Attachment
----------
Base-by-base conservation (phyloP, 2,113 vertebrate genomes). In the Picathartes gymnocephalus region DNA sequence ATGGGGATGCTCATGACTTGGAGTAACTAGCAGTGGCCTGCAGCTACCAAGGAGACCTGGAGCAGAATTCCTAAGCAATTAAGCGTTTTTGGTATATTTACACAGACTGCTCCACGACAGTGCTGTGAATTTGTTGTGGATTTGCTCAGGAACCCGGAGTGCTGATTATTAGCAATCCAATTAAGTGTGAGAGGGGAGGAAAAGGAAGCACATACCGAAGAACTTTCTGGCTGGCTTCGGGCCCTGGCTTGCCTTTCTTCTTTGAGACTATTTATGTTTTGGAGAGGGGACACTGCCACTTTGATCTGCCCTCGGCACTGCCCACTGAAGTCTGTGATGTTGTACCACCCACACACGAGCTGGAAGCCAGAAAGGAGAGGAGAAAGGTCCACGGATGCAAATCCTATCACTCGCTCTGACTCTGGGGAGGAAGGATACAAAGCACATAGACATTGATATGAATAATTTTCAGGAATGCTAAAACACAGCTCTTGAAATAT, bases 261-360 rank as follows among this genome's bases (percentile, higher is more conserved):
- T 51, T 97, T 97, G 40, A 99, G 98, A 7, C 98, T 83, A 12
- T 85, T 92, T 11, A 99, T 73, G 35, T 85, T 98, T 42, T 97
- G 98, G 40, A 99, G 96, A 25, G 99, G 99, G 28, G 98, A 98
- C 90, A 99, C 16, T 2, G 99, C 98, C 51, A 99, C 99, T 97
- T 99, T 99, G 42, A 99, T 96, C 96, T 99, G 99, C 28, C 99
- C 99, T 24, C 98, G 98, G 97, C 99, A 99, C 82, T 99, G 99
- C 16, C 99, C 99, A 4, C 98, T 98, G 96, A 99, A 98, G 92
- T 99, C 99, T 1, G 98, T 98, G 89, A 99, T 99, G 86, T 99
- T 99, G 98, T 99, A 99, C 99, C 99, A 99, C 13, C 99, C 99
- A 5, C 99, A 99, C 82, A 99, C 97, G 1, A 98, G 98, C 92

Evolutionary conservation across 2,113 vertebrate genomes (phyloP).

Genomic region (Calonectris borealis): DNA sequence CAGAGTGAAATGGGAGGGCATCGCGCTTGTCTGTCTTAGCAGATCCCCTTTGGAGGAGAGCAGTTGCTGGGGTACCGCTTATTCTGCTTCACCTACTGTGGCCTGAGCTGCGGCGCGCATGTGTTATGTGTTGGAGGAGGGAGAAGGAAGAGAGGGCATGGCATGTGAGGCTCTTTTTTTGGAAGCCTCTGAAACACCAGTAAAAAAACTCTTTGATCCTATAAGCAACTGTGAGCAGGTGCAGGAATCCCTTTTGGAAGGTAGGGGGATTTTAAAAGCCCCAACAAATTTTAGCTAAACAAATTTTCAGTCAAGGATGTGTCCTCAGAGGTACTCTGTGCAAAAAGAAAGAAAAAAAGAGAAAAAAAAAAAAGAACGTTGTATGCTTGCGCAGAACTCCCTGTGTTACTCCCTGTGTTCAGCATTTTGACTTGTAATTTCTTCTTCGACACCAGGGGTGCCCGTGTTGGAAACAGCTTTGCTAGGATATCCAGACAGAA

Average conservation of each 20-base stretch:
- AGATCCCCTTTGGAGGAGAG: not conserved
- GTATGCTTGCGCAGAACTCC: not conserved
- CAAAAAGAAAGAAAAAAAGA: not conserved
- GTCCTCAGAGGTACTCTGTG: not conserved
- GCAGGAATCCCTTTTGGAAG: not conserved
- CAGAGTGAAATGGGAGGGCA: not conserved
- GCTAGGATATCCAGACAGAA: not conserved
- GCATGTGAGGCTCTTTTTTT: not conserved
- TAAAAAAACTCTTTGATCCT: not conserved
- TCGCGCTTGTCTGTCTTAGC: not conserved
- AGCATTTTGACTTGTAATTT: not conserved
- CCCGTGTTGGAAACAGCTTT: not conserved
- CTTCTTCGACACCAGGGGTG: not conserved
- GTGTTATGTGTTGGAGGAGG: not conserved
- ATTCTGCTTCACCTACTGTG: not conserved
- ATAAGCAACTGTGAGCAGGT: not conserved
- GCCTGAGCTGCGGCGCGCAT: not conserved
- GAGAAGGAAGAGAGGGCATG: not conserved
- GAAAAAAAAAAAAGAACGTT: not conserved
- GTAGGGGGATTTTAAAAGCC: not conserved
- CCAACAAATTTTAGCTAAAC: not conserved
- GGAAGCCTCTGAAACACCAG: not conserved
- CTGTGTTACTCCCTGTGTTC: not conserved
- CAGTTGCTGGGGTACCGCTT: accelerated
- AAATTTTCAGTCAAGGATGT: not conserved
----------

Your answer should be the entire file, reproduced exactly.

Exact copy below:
Base-by-base conservation (phyloP, 2,113 vertebrate genomes). In the Picathartes gymnocephalus region DNA sequence ATGGGGATGCTCATGACTTGGAGTAACTAGCAGTGGCCTGCAGCTACCAAGGAGACCTGGAGCAGAATTCCTAAGCAATTAAGCGTTTTTGGTATATTTACACAGACTGCTCCACGACAGTGCTGTGAATTTGTTGTGGATTTGCTCAGGAACCCGGAGTGCTGATTATTAGCAATCCAATTAAGTGTGAGAGGGGAGGAAAAGGAAGCACATACCGAAGAACTTTCTGGCTGGCTTCGGGCCCTGGCTTGCCTTTCTTCTTTGAGACTATTTATGTTTTGGAGAGGGGACACTGCCACTTTGATCTGCCCTCGGCACTGCCCACTGAAGTCTGTGATGTTGTACCACCCACACACGAGCTGGAAGCCAGAAAGGAGAGGAGAAAGGTCCACGGATGCAAATCCTATCACTCGCTCTGACTCTGGGGAGGAAGGATACAAAGCACATAGACATTGATATGAATAATTTTCAGGAATGCTAAAACACAGCTCTTGAAATAT, bases 261-360 rank as follows among this genome's bases (percentile, higher is more conserved):
- T 51, T 97, T 97, G 40, A 99, G 98, A 7, C 98, T 83, A 12
- T 85, T 92, T 11, A 99, T 73, G 35, T 85, T 98, T 42, T 97
- G 98, G 40, A 99, G 96, A 25, G 99, G 99, G 28, G 98, A 98
- C 90, A 99, C 16, T 2, G 99, C 98, C 51, A 99, C 99, T 97
- T 99, T 99, G 42, A 99, T 96, C 96, T 99, G 99, C 28, C 99
- C 99, T 24, C 98, G 98, G 97, C 99, A 99, C 82, T 99, G 99
- C 16, C 99, C 99, A 4, C 98, T 98, G 96, A 99, A 98, G 92
- T 99, C 99, T 1, G 98, T 98, G 89, A 99, T 99, G 86, T 99
- T 99, G 98, T 99, A 99, C 99, C 99, A 99, C 13, C 99, C 99
- A 5, C 99, A 99, C 82, A 99, C 97, G 1, A 98, G 98, C 92

Evolutionary conservation across 2,113 vertebrate genomes (phyloP).

Genomic region (Calonectris borealis): DNA sequence CAGAGTGAAATGGGAGGGCATCGCGCTTGTCTGTCTTAGCAGATCCCCTTTGGAGGAGAGCAGTTGCTGGGGTACCGCTTATTCTGCTTCACCTACTGTGGCCTGAGCTGCGGCGCGCATGTGTTATGTGTTGGAGGAGGGAGAAGGAAGAGAGGGCATGGCATGTGAGGCTCTTTTTTTGGAAGCCTCTGAAACACCAGTAAAAAAACTCTTTGATCCTATAAGCAACTGTGAGCAGGTGCAGGAATCCCTTTTGGAAGGTAGGGGGATTTTAAAAGCCCCAACAAATTTTAGCTAAACAAATTTTCAGTCAAGGATGTGTCCTCAGAGGTACTCTGTGCAAAAAGAAAGAAAAAAAGAGAAAAAAAAAAAAGAACGTTGTATGCTTGCGCAGAACTCCCTGTGTTACTCCCTGTGTTCAGCATTTTGACTTGTAATTTCTTCTTCGACACCAGGGGTGCCCGTGTTGGAAACAGCTTTGCTAGGATATCCAGACAGAA

Average conservation of each 20-base stretch:
- AGATCCCCTTTGGAGGAGAG: not conserved
- GTATGCTTGCGCAGAACTCC: not conserved
- CAAAAAGAAAGAAAAAAAGA: not conserved
- GTCCTCAGAGGTACTCTGTG: not conserved
- GCAGGAATCCCTTTTGGAAG: not conserved
- CAGAGTGAAATGGGAGGGCA: not conserved
- GCTAGGATATCCAGACAGAA: not conserved
- GCATGTGAGGCTCTTTTTTT: not conserved
- TAAAAAAACTCTTTGATCCT: not conserved
- TCGCGCTTGTCTGTCTTAGC: not conserved
- AGCATTTTGACTTGTAATTT: not conserved
- CCCGTGTTGGAAACAGCTTT: not conserved
- CTTCTTCGACACCAGGGGTG: not conserved
- GTGTTATGTGTTGGAGGAGG: not conserved
- ATTCTGCTTCACCTACTGTG: not conserved
- ATAAGCAACTGTGAGCAGGT: not conserved
- GCCTGAGCTGCGGCGCGCAT: not conserved
- GAGAAGGAAGAGAGGGCATG: not conserved
- GAAAAAAAAAAAAGAACGTT: not conserved
- GTAGGGGGATTTTAAAAGCC: not conserved
- CCAACAAATTTTAGCTAAAC: not conserved
- GGAAGCCTCTGAAACACCAG: not conserved
- CTGTGTTACTCCCTGTGTTC: not conserved
- CAGTTGCTGGGGTACCGCTT: accelerated
- AAATTTTCAGTCAAGGATGT: not conserved